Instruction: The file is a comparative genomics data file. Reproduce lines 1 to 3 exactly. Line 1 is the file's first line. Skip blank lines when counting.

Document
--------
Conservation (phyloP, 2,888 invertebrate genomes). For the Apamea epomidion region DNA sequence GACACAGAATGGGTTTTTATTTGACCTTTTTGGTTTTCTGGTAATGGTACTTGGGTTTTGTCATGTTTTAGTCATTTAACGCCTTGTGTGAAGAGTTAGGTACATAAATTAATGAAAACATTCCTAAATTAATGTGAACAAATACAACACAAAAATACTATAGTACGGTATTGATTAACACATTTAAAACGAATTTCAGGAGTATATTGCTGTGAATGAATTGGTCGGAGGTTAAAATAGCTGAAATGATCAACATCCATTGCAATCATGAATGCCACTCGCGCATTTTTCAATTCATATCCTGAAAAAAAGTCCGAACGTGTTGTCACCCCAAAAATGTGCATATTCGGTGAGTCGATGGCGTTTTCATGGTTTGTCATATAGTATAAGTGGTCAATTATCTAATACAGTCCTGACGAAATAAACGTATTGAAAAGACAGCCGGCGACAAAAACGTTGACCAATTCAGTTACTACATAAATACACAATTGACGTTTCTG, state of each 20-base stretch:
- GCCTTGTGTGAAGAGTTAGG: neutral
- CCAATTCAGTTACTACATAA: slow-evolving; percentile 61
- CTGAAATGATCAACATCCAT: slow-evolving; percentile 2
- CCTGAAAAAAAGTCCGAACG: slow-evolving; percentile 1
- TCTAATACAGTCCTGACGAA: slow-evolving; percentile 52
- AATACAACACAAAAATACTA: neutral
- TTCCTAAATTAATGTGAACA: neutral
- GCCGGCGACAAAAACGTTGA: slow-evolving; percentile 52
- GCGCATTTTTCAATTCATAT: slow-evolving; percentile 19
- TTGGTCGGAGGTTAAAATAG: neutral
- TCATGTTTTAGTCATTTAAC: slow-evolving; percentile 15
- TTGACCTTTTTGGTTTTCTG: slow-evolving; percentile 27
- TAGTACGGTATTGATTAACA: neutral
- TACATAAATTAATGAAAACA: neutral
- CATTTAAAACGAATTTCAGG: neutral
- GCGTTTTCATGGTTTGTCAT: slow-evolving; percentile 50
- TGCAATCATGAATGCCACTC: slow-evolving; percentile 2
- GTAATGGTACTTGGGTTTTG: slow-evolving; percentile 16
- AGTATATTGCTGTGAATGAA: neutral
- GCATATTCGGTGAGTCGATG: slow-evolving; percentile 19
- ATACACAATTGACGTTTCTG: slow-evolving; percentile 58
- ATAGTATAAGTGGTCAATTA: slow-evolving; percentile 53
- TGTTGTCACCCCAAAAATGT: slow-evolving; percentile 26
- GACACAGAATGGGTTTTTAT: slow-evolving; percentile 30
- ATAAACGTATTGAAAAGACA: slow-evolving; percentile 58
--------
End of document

Conservation (phyloP, 2,888 invertebrate genomes). For the Apamea epomidion region DNA sequence GACACAGAATGGGTTTTTATTTGACCTTTTTGGTTTTCTGGTAATGGTACTTGGGTTTTGTCATGTTTTAGTCATTTAACGCCTTGTGTGAAGAGTTAGGTACATAAATTAATGAAAACATTCCTAAATTAATGTGAACAAATACAACACAAAAATACTATAGTACGGTATTGATTAACACATTTAAAACGAATTTCAGGAGTATATTGCTGTGAATGAATTGGTCGGAGGTTAAAATAGCTGAAATGATCAACATCCATTGCAATCATGAATGCCACTCGCGCATTTTTCAATTCATATCCTGAAAAAAAGTCCGAACGTGTTGTCACCCCAAAAATGTGCATATTCGGTGAGTCGATGGCGTTTTCATGGTTTGTCATATAGTATAAGTGGTCAATTATCTAATACAGTCCTGACGAAATAAACGTATTGAAAAGACAGCCGGCGACAAAAACGTTGACCAATTCAGTTACTACATAAATACACAATTGACGTTTCTG, state of each 20-base stretch:
- GCCTTGTGTGAAGAGTTAGG: neutral
- CCAATTCAGTTACTACATAA: slow-evolving; percentile 61